With this new investment in place, it then fell to our production of the Falls User Guide digital project in the following year to pick up this map suite and use it to underpin its product delivery. The result of this is evident at Falls Creek today where the on-site visitor connects with a fully integrated visitor orientation platform across both signage and digital media.
The need to prioritise some messages over others regularly leads to some stakeholders being disappointed that their messages / areas of interest are not adequately addressed.
An example of how digital product can directly assist in this space comes from work undertaken on a key orientation entry sign at Falls Creek Alpine Resort in 2015/16. When the original sign went in at Slalom Plaza, the supporting Falls Userguide webapp had not been developed.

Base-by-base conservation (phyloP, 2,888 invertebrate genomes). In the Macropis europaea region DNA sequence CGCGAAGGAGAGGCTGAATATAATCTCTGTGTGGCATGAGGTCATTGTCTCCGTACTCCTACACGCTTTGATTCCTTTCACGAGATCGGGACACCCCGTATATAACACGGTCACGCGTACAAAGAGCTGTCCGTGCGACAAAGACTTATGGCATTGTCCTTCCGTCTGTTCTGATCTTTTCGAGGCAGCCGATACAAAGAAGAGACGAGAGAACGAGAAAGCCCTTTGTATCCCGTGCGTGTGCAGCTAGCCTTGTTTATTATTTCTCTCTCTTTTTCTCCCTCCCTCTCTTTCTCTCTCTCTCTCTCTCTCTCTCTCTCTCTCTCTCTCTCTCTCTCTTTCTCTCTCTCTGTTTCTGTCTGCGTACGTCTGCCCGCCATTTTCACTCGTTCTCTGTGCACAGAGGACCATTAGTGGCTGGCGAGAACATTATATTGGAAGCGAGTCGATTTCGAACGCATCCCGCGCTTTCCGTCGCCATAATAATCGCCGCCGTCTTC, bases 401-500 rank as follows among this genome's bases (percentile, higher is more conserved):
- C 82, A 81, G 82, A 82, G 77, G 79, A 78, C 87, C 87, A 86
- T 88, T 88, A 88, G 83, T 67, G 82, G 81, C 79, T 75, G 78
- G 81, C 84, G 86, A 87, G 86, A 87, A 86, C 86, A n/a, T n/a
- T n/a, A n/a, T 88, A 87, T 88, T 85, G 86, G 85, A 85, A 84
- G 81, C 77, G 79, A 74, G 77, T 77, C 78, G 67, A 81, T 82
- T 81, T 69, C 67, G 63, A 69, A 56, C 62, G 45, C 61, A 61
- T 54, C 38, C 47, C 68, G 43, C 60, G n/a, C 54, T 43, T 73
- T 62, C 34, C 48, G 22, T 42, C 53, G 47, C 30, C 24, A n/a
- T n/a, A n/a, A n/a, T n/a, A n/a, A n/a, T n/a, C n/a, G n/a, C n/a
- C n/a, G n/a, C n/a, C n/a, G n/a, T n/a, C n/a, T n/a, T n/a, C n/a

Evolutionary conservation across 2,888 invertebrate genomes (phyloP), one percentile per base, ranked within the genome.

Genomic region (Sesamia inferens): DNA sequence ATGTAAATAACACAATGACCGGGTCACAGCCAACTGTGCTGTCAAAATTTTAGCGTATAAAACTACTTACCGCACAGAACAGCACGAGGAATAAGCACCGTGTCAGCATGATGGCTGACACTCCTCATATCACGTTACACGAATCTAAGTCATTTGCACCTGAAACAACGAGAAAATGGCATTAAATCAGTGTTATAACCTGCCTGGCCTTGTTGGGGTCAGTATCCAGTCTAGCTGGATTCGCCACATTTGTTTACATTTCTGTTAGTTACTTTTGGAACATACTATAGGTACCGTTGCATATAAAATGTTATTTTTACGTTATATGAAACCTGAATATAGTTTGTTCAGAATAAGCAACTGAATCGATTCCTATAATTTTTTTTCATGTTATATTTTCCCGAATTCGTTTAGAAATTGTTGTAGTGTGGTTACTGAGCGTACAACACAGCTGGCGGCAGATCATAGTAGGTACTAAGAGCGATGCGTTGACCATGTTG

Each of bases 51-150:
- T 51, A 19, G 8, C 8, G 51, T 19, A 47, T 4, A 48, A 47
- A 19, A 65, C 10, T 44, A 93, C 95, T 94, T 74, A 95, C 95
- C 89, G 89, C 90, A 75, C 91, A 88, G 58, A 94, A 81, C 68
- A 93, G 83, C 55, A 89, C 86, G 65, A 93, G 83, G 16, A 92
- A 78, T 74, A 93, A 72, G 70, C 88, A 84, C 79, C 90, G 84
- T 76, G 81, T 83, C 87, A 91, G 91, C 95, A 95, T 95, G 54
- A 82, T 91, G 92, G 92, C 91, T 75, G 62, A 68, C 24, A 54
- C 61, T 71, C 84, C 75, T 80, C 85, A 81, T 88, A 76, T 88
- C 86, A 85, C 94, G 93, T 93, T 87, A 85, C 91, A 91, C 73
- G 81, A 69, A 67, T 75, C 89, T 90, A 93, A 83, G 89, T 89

This meant that the orientation sign needed to devote over a third of its signage space to the provision of a village directory – the detail of which changes from season to season.
The roll out of the new webapp user guide for the resort in 2016 meant that instead of just updating the directory content, a complete makeover of the panel could be undertaken to use its available space to much greater effect.
The detailed directory content now resides on the webapp. Here people have immediate access to seeing the venue's location featured alongside full business listing including phone and web links.